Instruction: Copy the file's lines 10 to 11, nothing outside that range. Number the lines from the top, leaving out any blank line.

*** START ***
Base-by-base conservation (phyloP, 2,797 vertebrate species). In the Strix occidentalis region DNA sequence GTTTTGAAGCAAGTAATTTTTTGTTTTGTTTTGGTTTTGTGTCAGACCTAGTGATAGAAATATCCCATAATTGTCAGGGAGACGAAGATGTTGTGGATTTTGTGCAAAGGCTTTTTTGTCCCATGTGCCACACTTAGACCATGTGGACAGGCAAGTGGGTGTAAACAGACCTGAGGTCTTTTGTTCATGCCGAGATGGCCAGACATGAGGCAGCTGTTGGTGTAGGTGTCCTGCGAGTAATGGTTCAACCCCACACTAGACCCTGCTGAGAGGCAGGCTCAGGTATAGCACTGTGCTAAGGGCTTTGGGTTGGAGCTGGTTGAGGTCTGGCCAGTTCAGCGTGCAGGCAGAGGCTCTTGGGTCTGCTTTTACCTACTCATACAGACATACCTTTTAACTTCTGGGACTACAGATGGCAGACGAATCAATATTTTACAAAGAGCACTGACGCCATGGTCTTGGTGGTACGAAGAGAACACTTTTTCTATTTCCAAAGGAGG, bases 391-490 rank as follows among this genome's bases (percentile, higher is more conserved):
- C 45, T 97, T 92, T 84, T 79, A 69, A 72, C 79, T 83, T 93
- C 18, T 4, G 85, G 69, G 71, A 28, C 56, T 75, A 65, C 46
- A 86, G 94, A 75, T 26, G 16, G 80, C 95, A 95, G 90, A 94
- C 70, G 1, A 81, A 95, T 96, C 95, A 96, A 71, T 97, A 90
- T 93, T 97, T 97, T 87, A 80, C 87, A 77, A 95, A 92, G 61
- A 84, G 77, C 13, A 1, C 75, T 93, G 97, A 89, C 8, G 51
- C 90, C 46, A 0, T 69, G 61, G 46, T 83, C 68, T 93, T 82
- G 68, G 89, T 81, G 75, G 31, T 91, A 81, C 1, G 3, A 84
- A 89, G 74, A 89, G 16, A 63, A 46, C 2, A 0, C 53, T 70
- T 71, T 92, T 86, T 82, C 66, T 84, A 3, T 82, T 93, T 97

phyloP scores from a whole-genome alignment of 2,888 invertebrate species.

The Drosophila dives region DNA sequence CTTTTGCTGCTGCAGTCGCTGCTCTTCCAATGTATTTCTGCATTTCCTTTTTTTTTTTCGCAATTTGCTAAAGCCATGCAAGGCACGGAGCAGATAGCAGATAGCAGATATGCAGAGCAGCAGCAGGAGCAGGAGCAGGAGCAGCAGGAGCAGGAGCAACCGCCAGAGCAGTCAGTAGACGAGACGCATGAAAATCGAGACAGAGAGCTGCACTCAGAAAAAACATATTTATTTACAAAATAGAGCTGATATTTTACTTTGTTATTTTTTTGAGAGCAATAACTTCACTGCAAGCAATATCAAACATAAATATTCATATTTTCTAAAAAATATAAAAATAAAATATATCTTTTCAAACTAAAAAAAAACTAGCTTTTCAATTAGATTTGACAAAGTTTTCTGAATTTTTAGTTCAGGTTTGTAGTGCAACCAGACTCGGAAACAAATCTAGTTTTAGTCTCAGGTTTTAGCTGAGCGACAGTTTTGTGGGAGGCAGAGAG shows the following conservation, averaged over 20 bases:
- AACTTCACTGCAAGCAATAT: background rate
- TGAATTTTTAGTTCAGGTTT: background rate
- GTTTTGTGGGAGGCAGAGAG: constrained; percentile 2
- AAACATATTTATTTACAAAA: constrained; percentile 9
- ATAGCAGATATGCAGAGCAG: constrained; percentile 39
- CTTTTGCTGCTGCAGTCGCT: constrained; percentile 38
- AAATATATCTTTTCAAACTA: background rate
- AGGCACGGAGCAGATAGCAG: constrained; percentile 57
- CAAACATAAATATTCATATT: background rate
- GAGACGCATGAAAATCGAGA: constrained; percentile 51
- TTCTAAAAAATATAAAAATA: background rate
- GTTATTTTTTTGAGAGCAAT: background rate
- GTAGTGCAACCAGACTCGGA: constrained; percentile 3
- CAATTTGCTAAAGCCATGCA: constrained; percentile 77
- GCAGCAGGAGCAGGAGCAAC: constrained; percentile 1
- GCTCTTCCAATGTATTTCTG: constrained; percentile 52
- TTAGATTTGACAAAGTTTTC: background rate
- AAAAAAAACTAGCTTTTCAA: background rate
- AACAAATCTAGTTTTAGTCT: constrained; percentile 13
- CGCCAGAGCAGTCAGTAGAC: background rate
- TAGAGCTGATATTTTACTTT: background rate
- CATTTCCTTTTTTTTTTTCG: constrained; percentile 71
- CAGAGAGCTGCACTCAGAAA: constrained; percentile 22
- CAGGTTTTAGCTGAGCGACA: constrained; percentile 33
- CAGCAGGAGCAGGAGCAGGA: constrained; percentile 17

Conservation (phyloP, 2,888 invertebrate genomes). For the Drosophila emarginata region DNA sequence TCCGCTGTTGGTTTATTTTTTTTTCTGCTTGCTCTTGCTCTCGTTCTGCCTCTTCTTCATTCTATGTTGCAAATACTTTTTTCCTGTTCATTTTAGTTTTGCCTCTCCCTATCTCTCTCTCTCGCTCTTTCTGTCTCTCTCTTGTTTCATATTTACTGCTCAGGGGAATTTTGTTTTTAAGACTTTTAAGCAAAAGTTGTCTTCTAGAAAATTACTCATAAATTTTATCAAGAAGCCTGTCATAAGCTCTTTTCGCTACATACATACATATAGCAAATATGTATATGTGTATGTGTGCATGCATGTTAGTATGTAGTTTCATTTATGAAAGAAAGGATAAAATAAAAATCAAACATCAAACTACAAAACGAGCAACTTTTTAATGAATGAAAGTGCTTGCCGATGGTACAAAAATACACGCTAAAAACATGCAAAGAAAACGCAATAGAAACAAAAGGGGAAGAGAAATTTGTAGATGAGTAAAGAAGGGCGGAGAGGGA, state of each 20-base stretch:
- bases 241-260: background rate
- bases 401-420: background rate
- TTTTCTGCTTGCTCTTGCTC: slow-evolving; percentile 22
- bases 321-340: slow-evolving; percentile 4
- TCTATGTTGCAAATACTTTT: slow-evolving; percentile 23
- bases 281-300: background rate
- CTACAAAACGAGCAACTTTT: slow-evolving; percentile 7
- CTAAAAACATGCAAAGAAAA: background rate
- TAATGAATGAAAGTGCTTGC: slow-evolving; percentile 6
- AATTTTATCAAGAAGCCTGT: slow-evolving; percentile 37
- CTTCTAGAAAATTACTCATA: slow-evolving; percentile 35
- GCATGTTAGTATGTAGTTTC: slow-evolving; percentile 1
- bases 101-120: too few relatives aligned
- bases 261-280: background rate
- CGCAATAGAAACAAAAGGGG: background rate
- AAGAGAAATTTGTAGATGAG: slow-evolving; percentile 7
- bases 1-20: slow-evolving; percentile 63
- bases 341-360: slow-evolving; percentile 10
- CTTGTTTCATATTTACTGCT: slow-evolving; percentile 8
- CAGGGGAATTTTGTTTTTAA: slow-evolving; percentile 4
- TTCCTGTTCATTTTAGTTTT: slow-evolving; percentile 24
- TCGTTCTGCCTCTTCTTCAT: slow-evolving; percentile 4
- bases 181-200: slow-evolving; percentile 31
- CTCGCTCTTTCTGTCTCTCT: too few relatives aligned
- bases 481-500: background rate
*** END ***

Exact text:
- A 89, G 74, A 89, G 16, A 63, A 46, C 2, A 0, C 53, T 70
- T 71, T 92, T 86, T 82, C 66, T 84, A 3, T 82, T 93, T 97